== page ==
A sophisticated phishing campaign targeting liquidity providers (LPs) of the Uniswap v3 protocol has seen attackers make off with at least $4.7 million worth of Ether (ETH). However, the community is reporting the losses could be even greater.
MetaMask security researcher Harry Denley was one of the first to raise the alarm bells of the attack, telling his 13,000 Twitter followers on Monday that 73,399 addresses had been sent malicious ERC-20 tokens to steal their assets.
⚠️ As of block 151,223,32, there has been 73,399 address that have been sent a malicious token to target their assets, under the false impression of a $UNI airdrop based on their LP's— harry.eth (whg.eth) (@sniko_) July 11, 2022
Activity started ~2H ago
cc: @Uniswap @etherscan pic.twitter.com/5W51AikFuV
At least $4.7 million in ETH has been lost in the attack, according to a Twitter post from Binance CEO Changpeng “CZ” Zhao. However, there are also reports among the crypto community that there may be more significant losses from the incursion.
Prominent Crypto Twitter user 0xSisyphus noted on Monday that a “large LP” with around 16,140 ETH, worth $17.5 million, may have also been phished.
did a large LP get phished?https://t.co/3n6oruM8Hj— Sisyphus (@0xSisyphus) July 11, 2022
the v3 NFTs in 0x09b5 all originated from this wallet which has 16k ETH ($18m) sitting in it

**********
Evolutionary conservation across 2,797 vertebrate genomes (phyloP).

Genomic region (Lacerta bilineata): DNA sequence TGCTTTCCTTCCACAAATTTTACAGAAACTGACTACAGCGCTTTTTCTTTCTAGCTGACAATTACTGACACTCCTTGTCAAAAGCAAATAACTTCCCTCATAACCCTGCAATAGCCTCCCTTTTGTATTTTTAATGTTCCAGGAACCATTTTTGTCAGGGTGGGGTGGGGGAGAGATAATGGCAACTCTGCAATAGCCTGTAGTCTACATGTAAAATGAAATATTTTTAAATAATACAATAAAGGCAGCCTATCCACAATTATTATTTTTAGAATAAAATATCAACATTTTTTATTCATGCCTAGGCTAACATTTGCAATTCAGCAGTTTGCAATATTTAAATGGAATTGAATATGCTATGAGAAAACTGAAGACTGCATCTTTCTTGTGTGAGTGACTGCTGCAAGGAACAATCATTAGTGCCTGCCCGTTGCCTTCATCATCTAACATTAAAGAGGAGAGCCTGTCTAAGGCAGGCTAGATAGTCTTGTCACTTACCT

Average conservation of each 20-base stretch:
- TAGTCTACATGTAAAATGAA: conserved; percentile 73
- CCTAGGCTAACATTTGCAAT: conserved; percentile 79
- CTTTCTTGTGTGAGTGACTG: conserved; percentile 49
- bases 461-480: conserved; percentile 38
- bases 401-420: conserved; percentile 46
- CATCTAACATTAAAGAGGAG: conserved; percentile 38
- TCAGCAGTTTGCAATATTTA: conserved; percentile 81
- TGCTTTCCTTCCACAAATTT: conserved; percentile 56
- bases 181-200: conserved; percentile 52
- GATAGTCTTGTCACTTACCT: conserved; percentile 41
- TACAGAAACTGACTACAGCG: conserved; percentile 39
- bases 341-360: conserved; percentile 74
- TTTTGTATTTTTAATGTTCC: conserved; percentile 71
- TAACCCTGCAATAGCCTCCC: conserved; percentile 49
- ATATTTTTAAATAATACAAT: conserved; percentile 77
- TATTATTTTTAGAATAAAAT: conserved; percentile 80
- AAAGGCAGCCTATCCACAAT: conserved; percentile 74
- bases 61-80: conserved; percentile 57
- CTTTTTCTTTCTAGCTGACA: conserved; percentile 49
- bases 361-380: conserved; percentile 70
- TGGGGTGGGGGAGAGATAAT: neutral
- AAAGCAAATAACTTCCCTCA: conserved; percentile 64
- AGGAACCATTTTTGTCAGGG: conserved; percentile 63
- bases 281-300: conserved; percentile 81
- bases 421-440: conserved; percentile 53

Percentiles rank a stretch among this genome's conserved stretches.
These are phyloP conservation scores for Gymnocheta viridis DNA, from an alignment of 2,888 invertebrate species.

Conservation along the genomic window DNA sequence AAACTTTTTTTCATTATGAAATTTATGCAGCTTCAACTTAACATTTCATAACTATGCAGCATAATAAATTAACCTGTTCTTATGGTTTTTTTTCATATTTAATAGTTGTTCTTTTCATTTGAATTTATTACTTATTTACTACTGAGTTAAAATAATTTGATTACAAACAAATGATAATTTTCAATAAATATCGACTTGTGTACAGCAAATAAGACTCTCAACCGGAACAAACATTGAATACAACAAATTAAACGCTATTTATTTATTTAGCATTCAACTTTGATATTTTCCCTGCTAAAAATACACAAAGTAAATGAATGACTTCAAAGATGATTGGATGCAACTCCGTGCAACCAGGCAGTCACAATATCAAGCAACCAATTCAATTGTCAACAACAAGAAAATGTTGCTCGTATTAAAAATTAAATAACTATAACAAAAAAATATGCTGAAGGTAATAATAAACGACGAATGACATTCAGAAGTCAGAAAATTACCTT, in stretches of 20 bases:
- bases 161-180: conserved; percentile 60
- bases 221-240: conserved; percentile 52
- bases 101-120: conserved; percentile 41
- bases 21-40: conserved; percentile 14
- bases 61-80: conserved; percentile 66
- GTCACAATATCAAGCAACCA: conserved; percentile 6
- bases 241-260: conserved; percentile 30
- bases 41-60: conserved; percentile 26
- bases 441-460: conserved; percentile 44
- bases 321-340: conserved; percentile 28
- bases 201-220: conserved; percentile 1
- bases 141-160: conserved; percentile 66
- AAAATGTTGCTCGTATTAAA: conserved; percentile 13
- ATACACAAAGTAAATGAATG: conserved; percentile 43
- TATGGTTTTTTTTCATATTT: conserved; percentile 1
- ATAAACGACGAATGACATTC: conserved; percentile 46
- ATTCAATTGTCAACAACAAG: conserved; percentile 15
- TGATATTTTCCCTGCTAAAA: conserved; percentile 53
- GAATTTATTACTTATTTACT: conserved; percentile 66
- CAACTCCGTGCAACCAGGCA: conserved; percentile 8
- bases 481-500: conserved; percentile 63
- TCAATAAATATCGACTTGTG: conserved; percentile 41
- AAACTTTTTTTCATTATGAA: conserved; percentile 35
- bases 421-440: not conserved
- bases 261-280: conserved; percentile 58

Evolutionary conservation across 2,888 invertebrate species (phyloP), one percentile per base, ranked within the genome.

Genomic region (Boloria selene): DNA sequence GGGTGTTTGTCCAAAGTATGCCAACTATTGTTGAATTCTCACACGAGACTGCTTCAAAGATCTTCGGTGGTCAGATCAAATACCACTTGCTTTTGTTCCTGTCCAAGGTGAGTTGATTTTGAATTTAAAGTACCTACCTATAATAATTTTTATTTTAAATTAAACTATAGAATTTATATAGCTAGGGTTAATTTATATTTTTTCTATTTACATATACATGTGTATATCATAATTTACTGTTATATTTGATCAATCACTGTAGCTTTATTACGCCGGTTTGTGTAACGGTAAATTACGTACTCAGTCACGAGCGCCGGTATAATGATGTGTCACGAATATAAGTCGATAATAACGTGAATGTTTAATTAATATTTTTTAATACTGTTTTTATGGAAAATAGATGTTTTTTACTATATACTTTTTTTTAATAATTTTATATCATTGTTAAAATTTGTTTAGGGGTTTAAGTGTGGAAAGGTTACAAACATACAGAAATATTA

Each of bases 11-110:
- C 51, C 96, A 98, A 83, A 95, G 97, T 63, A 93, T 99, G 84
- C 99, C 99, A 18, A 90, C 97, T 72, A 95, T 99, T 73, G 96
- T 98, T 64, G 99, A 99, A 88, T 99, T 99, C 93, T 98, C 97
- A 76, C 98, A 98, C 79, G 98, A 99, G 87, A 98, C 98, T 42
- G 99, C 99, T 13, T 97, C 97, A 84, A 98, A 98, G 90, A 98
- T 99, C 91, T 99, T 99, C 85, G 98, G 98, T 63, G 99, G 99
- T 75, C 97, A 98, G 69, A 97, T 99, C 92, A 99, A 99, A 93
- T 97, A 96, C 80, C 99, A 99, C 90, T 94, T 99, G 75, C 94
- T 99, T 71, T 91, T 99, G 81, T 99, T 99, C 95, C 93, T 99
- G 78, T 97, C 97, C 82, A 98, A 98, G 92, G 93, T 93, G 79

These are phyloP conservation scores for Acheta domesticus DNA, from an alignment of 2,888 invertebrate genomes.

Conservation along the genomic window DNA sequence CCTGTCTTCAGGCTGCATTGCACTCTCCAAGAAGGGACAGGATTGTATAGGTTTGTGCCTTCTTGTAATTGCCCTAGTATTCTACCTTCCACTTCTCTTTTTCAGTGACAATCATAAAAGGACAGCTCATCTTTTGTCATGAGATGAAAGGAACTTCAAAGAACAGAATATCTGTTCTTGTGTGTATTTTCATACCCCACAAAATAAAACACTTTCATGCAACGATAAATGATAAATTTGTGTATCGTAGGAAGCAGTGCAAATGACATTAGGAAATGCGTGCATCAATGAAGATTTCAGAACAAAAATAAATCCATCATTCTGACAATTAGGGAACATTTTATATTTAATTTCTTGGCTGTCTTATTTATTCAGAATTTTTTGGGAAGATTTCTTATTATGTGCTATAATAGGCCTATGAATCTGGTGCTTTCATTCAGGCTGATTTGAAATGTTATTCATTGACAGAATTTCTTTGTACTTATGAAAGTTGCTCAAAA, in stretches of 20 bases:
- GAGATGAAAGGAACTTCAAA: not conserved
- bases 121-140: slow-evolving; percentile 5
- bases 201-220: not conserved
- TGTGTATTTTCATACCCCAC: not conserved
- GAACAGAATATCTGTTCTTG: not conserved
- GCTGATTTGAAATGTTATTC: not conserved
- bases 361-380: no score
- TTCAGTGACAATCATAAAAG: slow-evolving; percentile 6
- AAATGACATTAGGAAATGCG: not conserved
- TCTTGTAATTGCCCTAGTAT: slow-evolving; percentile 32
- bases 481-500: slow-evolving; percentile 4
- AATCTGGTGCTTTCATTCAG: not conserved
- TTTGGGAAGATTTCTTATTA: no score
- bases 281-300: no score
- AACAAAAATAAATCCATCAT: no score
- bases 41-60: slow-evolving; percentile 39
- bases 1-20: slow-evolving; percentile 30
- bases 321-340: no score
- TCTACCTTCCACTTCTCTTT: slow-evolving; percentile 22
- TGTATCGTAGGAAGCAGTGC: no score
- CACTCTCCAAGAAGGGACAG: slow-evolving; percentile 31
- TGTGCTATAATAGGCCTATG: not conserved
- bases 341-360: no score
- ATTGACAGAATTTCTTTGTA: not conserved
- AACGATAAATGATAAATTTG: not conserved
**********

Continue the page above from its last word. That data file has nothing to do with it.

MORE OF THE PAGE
How it works
According to Denley, the phishing attack works by sending unsuspecting users a “malicious token” called “UniswapLP” — made to appear as coming from the legitimate “Uniswap V3: Positions NFT” contract by manipulating the “From” field in the blockchain transaction explorer.
Users curious about their new tokens would be directed to a website purporting to allow them to swap their new tokens for Uniswap (UNI), worth $5.34 each at the time of writing.
The website would instead send the users’ address and browser client info to the attackers’ command center, which would also attempt to drain cryptocurrency from their wallets.
On Wednesday, Uniswap Labs added its own detailed explanation on Twitter about how the scam worked, emphasizing that the incident was part of a phishing scam, not an exploit.
1/ Yesterday, some Uniswap LPs unfortunately fell for a phishing scam, a problem far too common in crypto today. To be clear: there was no exploit. The Protocol always was — and remains — secure. Here’s what happened.— Uniswap Labs (@Uniswap) July 12, 2022
Not an exploit
Binance’s CEO Zhao created some waves in the crypto markets when he first sounded alarms about the attack, calling it a “potential exploit” of the Uniswap protocol on the Ethereum blockchain.
Zhao clarified soon after the post with another update, sharing a conversation with the Uniswap team, who noted the attack was part of a phishing attack rather than any issue with the protocol.
Connected with the @uniswap team. The protocol is safe.— CZ Binance (@cz_binance) July 11, 2022
The attack looks like from a phishing attack. Both teams responded quickly. All good. Sorry for the alarm.
Learn to protect yourself from phishing. Don't click on links. pic.twitter.com/FIXebz3iBC
CZ’s initial alarming comments coincided with a sharp drop in the Uniswap price, which fell to a 24-hour low of $5.34. The price of UNI has since recovered following the clarification to $5.48 at the time of writing but is still down 11% in 24 hours and is 87.8% down from its all-time-high.
Update: Added the Twitter thread from Uniswap Labs explaining how the phishing scam works.